A therapist readily comes to mind when most people want to make positive life changes. Psychotherapy or talk therapy has been around for ages but was made popular by Sigmund Freud in the late 19th century.
However, the 1980s saw the rise of life coaching, and the practice has continued to gain popularity considering its huge success.
While both trained professionals help clients achieve better overall well-being using talk sessions, their approaches are very different. Here are six major differences between a life coach and a therapist.
1. Goal-Oriented Program Versus Mental Health-Oriented Program
Life coaching focuses on helping clients to set and achieve personal and professional goals. The work entails identifying and addressing possible behaviors that can hinder or slow down clients from reaching their dreams.
In a nutshell, the work of a life coach centers on finding the most effective and efficient ways to achieve goals. The program is heavily invested in various processes for working toward goal attainment.
On the other hand, therapy focuses on helping clients improve emotional and mental well-being. The therapist analyzes thought patterns and feelings from the client’s past to understand how they affect current behaviors.
2. Short-Term Engagement Versus Long-Term Engagement
Life coaching engagements are usually short-term, lasting between one to twelve months in most cases. Sessions are geared toward motivating clients to achieve specific time-bound goals.
You should have made significant progress toward your goals by the end of the coaching period.
Therapy engagements are typically long-term with no fixed duration. Think about it this way: professionals can estimate a date for achieving a goal but usually can’t tell when a client will get over trauma, anxiety, or depression.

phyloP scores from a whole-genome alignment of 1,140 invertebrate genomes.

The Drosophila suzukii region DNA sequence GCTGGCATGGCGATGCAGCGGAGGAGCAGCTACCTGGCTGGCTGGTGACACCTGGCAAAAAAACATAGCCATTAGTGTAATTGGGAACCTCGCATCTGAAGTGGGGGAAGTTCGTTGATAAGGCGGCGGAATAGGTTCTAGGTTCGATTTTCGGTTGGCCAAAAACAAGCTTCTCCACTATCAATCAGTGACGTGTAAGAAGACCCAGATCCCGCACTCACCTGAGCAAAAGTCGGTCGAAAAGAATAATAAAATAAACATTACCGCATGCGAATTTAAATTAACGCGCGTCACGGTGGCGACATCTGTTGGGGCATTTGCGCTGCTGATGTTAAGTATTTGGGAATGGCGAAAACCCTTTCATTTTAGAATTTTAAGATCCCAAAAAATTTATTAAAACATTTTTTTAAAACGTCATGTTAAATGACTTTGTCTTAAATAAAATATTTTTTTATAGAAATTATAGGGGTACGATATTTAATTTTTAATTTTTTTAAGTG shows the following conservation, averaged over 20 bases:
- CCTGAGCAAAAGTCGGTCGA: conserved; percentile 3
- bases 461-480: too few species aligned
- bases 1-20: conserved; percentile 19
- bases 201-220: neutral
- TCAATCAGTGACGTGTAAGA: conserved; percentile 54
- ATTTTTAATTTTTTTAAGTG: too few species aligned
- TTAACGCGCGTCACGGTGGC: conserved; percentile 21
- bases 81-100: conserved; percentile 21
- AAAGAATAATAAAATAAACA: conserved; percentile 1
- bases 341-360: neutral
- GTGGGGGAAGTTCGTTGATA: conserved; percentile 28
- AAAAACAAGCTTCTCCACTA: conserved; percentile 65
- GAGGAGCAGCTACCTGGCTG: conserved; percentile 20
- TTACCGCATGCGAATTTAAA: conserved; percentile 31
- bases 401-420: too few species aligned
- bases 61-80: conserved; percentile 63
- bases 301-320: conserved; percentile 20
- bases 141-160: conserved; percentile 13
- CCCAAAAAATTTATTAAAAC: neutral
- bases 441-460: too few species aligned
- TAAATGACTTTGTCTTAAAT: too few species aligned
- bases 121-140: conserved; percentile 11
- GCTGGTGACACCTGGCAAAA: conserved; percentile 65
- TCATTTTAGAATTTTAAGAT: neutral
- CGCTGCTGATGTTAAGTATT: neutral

While working through psychological issues might take a while, the results are often worth it.
3. Structured Sessions Versus Open-Ended Sessions
Sessions with a life coach are designed to help clients reach clarified goals as quickly and efficiently as possible.
However, initial sessions might be longer because the coach must understand the client’s goals, habits, and mindset to identify potential obstacles hindering the desired results.
Successive coaching sessions are structured to speed up progress toward the client’s goals using proven strategies, such as honing goals, visualization, and encouraging momentum.
On the other hand, therapy sessions depend on the type of treatment and the therapist’s approach.
There is usually no fixed goal for each session, as clients are free to discuss thoughts and feelings to give the therapist as much information necessary to help them explore deep-rooted issues. This is one of the reasons therapy often lasts longer than coaching.